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the exact opposite is true. we've never had an army in europe. at the beginning of world war i, united states was tied for the 13th largest military in the world, tied with serbia and greece. by the end of world war i, we had 4 million men in uniform, having gone from 200,000 to 4 million and fully half of them, 2 million service personnel were in europe at the end of world war i. so just the logistics of that are astounding. realize that when world war i erupted, the combatants weren't even concerned about america's role. yet today we think of america as an indispensable power in world politics. at the beginning of world war i, we really were an afterthought and it was woodrow wilson who achieved that transition. i've heard presidents of both political parties say in my lifetime that the united states doesn't go to war basically to
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build an empire or acquire territory, we go to war for principle, for right. it was really woodrow wilson who was the first american president to enunciate that proposition. i need only guide you back 20 years earlier to the beginnings of the spanish american war, which was avowedly about taking over the colonies of a dwindling spanish empire. wilson thought going to war was about securing an enduring peace. this artillery shell casing is here on the mantel in his bedroom where he had it. fair to say not a trophy but more a reminder to him of the work, as yet, umbrella done. the creation of the league of nations had occurred. he was there and even was awarded nobel peace prize for establishing league of nations. as americans, we should remember our country never joined league of nations.
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declined to ratify. wilson went on a tour across the country hoping to appeal to the american public to override the will of senators. that never happened. league of nations failed in a series of votes in 1919 and early 1920. so the united states never joined. interestingly late in life wilson had a state of grace about this. he told one of his daughters who reported in her memoirs, i realize great ideas don't rely on their advocates. they have a logic of their own, a power of their own. it would be only 25 years later when the u.n. was founded and there was, i think it's fair to say, no nation in the world more intent on founding united nations at the end of world war ii than the united states. in 1945 when the u.n. charter was signed in san francisco, in a way that's a conclusion of a conversation that woodrow wilson had begun in american politics
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in 1918. another artifact remarkable, there are so many, people come to the house to see all we have. relating to world war i is this sculpture. this was a gift to woodrow wilson from a young artist. he was a philippine artst in his 20s, who was studying in the united states and had a day job, as most of my artists friends had when they were young as a waiter. one of his patrons was isn't to the first lady, to edith wilson. the artist had done this as an art project as a grad student and told the woman he knew who was associated with the white house that he had done this in 1919 inspired by president wilson's efforts to bring peace to the world. it has the word pax inscribed here, which means peace in spanish. he was invited to meet president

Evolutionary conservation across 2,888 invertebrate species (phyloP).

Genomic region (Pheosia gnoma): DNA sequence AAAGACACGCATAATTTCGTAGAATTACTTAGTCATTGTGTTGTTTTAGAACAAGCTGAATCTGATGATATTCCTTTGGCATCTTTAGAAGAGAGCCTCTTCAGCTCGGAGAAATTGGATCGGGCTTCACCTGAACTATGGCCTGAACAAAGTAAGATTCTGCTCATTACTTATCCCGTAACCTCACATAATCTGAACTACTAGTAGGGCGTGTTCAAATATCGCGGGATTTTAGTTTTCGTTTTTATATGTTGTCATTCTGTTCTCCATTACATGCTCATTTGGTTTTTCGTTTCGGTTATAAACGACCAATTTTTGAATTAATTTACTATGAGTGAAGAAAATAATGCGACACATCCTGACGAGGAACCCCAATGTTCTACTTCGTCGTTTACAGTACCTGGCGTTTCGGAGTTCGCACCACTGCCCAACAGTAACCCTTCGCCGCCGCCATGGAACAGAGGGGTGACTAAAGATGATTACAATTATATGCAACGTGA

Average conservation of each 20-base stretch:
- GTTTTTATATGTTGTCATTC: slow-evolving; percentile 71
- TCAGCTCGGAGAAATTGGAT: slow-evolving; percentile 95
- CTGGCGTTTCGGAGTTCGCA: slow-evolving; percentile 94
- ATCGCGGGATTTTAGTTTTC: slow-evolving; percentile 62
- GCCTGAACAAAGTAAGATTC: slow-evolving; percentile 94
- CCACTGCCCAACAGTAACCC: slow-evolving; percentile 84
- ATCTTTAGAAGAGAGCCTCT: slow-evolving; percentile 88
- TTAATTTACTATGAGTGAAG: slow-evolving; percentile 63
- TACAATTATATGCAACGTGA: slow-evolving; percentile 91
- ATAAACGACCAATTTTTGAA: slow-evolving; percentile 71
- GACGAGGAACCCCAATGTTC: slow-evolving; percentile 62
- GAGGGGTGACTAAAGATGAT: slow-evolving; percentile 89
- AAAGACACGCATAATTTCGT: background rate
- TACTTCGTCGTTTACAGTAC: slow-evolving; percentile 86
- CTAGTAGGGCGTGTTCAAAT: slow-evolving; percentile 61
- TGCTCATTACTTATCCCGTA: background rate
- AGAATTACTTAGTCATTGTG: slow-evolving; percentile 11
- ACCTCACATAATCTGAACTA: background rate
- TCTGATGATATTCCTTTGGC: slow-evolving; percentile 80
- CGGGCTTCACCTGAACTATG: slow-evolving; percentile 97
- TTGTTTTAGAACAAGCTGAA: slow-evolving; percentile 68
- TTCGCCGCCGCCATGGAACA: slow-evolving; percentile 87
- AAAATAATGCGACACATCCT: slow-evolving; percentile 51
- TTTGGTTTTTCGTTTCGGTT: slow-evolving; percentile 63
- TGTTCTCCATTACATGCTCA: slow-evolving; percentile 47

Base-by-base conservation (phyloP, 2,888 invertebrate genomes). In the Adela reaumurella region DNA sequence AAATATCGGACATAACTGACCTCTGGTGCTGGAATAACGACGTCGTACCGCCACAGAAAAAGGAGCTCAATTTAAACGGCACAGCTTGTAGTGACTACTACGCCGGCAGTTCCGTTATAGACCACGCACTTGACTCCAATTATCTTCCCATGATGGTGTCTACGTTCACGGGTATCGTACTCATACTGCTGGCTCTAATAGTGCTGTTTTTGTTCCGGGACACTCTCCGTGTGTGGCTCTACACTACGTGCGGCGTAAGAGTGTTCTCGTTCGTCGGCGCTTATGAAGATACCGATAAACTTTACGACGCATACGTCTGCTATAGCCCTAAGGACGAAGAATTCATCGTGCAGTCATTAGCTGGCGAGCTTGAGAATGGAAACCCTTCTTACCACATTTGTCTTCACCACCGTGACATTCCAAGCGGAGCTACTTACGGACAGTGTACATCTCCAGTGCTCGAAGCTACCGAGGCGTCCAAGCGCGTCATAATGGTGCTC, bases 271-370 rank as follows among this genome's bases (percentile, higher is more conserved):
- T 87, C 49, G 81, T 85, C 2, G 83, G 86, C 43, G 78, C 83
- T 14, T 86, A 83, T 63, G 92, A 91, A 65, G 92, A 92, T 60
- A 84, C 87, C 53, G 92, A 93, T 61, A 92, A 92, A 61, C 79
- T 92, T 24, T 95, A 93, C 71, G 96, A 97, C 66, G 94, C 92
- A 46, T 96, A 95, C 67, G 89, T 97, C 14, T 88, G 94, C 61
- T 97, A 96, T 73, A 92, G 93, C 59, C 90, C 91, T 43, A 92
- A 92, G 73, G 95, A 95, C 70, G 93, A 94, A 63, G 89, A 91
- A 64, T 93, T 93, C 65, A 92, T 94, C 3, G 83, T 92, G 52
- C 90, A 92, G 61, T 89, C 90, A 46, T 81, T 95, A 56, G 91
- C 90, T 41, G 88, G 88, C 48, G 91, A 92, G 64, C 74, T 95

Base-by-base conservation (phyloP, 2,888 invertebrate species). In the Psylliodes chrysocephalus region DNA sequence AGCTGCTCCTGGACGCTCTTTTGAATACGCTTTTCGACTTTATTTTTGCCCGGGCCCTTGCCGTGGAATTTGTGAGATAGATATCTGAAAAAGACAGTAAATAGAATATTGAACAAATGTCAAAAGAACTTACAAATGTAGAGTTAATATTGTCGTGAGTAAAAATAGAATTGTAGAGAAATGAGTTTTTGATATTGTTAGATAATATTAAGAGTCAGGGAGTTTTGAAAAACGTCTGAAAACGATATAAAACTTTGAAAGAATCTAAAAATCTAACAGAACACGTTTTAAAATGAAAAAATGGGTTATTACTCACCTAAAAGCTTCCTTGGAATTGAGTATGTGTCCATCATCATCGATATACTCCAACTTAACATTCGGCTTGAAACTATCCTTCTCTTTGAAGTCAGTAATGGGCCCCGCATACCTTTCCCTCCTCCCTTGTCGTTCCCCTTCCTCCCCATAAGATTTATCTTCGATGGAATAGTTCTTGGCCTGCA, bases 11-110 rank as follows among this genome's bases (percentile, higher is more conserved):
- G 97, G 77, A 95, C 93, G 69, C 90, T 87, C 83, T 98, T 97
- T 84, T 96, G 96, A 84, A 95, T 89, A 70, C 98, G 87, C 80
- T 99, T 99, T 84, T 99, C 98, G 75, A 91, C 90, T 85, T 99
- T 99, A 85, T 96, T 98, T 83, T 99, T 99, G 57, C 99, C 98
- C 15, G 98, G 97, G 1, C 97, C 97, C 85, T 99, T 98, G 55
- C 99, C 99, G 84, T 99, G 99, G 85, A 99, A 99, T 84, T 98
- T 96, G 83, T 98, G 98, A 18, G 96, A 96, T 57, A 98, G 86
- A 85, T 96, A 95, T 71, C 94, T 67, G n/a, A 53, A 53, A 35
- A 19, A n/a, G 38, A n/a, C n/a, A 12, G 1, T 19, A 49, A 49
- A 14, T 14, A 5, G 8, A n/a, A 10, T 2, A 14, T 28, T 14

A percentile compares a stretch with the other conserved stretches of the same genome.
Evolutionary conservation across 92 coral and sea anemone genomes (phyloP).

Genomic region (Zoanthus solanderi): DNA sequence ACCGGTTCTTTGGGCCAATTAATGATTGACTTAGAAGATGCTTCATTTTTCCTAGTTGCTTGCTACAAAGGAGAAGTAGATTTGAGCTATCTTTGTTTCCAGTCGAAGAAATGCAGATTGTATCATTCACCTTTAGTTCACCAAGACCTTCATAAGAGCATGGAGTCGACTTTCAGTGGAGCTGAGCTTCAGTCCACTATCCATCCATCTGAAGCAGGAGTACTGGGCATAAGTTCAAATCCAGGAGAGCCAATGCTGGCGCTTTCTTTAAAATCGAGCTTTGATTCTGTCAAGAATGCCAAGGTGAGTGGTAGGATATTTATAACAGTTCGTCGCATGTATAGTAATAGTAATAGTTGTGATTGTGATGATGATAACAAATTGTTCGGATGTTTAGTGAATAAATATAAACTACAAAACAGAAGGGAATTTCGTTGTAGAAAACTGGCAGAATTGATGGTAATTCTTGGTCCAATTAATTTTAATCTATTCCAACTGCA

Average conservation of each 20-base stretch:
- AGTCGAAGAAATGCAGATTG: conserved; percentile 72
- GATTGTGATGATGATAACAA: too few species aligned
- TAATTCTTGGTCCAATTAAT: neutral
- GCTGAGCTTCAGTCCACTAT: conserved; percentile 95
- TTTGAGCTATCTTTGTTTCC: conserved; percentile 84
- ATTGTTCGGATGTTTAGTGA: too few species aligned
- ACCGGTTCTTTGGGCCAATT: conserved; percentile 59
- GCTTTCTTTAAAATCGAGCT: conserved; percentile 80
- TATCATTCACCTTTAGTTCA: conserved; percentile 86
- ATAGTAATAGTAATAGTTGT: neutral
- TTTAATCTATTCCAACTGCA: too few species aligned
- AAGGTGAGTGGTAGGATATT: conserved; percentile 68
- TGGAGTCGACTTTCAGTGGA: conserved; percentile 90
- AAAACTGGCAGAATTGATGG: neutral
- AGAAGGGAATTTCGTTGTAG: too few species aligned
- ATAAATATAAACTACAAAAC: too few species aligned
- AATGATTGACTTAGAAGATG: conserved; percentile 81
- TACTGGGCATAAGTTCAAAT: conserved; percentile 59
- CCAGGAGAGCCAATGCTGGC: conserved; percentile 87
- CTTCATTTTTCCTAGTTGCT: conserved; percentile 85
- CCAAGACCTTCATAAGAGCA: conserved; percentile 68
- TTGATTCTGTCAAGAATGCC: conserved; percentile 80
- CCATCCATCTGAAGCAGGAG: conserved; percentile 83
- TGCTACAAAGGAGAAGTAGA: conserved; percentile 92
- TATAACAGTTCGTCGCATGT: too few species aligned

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wilson. i've heard of him coming to the white house with the statue wrapped in cloth. one didn't encounter the secret service until you rang the doorbell. he was announced, went into the oval office to meet president wilson and was presented and warmly received. we know when he lived in the in this house he had the sculpture here or in his library. the story is amazing but doesn't end there. he introduced the artist to an arts patron, also supporter of president wilson. he helped support him getting an education in rome and eventually a phd there and then going back to the philippines where he became one of the great artists in the history of the philippines. so it's interesting to me that our 28th president had a role in spurring the career of a philippine artist who went on to live until 1970s, 1980s and had
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an impact in his own country. that's the impact we have here. still, it's an amazing work, just the draping of the gown on the woman. the figure of the woman and the child looking off spot middle distance, presumably looking for peace, standing on rock under which you can see chains and crown and world war i helmet. symbolism but also a favorite piece of president wilson's. president wilson passed away in this house, in this room in 1924. his widow edith wilson lived here until remarkably 1961, 37 years after he passed. she left this house to the national trust for historic preservation to be a memorial to president wilson. over his bed, we can see a work of art. it's a textile painted on wood frame. it was presented to wilson during world war i by an italian artist when wilson was visiting
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new york city. it was a favorite piece of wilson's and he had it hanging over his bed in the white house and then over his bed here at the f street house. on the bed here is also an interesting artifact. it's a pillow, which the pillow case has been woven into the likeness of president wilson, which was a little unusual. but the story explains it. during world war i, the united states undertook to send food aid to belgium, which was partially occupied by germany during the war. that aid, part of it came in the substance of flour in sacks, cotton sacks. the belgians who have century's old tradition of weaving lace didn't have fine threads to weave during the war. always ingenuous, they would take flour sacks and undo them and reweave them into designs. this was a gift to president wilson and a likeness of wilson